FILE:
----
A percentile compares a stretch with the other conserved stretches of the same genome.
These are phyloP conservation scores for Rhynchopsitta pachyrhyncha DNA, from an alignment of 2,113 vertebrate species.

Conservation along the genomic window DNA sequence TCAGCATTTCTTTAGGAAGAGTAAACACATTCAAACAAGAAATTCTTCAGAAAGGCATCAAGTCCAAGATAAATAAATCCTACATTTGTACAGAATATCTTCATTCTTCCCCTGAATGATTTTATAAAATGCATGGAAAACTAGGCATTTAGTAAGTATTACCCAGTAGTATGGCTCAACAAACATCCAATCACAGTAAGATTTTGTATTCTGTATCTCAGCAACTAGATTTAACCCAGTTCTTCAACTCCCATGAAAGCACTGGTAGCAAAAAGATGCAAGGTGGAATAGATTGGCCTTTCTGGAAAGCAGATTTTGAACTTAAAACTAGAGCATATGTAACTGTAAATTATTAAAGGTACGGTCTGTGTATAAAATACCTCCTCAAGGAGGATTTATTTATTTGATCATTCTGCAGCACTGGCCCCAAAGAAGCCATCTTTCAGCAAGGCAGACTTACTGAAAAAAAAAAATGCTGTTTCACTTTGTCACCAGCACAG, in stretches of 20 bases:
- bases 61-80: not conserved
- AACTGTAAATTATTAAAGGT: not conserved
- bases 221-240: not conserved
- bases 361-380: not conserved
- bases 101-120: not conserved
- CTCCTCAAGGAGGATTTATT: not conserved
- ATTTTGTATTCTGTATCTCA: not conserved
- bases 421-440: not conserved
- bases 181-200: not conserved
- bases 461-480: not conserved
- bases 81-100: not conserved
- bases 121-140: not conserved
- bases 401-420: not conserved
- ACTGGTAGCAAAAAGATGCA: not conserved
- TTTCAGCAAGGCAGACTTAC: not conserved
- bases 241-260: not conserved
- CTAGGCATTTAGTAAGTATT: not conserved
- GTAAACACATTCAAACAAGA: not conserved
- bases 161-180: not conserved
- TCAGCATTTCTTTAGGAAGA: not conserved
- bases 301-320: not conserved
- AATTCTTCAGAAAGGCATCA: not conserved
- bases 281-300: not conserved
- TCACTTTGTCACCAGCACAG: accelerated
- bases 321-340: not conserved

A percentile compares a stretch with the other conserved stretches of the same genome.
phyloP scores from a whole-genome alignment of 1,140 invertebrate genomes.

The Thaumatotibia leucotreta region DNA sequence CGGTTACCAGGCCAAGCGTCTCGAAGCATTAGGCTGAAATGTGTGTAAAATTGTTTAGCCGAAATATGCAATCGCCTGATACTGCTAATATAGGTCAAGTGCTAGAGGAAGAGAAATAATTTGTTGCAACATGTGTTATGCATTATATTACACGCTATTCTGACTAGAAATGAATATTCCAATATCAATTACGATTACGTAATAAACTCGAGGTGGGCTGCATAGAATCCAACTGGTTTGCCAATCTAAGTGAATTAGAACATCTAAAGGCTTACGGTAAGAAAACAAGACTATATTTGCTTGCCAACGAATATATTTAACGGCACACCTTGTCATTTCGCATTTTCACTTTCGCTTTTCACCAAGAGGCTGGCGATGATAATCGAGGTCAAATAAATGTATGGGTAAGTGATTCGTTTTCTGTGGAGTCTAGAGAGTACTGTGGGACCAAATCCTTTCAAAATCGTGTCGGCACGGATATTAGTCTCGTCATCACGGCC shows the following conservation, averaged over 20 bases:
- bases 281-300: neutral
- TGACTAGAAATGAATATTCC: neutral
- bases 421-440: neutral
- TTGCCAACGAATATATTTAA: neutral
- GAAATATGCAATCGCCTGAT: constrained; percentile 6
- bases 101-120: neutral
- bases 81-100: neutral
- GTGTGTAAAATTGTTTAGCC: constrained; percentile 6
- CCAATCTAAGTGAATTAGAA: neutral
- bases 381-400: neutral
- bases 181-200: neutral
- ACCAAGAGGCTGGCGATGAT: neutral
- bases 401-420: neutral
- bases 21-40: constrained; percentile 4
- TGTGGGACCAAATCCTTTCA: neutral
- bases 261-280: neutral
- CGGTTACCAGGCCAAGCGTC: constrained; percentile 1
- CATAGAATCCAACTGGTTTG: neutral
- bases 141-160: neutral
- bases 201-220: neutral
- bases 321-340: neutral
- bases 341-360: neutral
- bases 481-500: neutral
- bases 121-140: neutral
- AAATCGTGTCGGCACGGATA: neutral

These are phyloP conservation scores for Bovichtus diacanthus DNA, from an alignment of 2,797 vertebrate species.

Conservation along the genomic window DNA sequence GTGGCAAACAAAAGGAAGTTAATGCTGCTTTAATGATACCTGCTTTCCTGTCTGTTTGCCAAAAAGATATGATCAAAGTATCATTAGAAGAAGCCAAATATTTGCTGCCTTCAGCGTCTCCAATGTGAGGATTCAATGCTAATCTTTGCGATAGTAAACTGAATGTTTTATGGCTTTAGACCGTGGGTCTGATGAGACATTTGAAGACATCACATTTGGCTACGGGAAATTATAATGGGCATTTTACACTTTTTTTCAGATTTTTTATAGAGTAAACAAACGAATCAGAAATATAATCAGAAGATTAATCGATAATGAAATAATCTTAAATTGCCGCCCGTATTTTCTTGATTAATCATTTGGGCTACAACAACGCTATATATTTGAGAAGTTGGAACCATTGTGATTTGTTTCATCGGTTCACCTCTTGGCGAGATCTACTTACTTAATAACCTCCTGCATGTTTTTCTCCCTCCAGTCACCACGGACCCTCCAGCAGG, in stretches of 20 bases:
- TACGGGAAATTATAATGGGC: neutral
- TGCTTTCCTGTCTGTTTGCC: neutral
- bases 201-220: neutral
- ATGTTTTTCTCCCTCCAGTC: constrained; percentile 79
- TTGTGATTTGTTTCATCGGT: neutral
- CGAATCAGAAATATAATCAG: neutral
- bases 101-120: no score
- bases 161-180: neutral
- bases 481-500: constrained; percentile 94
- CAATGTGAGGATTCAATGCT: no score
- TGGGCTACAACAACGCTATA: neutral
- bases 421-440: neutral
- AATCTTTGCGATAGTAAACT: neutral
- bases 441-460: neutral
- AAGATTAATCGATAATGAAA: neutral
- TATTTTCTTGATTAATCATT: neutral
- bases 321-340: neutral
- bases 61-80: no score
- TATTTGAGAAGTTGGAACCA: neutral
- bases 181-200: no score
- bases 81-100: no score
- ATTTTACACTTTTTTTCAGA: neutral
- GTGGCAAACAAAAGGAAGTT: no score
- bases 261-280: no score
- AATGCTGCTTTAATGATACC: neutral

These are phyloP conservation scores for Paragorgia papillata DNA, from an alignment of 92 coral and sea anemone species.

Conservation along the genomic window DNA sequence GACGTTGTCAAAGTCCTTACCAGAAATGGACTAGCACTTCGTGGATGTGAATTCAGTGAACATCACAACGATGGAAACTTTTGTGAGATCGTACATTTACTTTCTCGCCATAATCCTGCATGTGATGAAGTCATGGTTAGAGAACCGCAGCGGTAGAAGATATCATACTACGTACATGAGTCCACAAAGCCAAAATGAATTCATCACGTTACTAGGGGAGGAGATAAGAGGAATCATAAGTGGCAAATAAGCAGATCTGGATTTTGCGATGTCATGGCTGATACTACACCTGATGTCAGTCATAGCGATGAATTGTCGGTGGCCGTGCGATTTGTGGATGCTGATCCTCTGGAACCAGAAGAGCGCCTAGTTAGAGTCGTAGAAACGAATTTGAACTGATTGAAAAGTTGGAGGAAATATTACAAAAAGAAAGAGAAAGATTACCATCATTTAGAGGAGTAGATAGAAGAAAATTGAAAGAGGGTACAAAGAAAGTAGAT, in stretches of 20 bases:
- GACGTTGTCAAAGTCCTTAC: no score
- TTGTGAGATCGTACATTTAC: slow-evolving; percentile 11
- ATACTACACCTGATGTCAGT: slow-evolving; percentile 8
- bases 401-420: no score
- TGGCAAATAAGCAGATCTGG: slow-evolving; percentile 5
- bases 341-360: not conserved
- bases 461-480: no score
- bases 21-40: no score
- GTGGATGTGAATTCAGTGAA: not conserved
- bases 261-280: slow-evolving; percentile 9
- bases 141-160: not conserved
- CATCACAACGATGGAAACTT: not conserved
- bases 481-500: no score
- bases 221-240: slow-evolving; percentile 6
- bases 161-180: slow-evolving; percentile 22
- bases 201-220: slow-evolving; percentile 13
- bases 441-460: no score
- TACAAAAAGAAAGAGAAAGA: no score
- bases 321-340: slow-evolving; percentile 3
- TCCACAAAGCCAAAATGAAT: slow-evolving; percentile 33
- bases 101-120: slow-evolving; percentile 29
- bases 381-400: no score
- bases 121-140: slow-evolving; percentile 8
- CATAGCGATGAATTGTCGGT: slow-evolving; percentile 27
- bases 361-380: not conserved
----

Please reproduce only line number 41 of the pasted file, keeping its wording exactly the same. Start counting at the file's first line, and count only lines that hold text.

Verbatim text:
- bases 381-400: neutral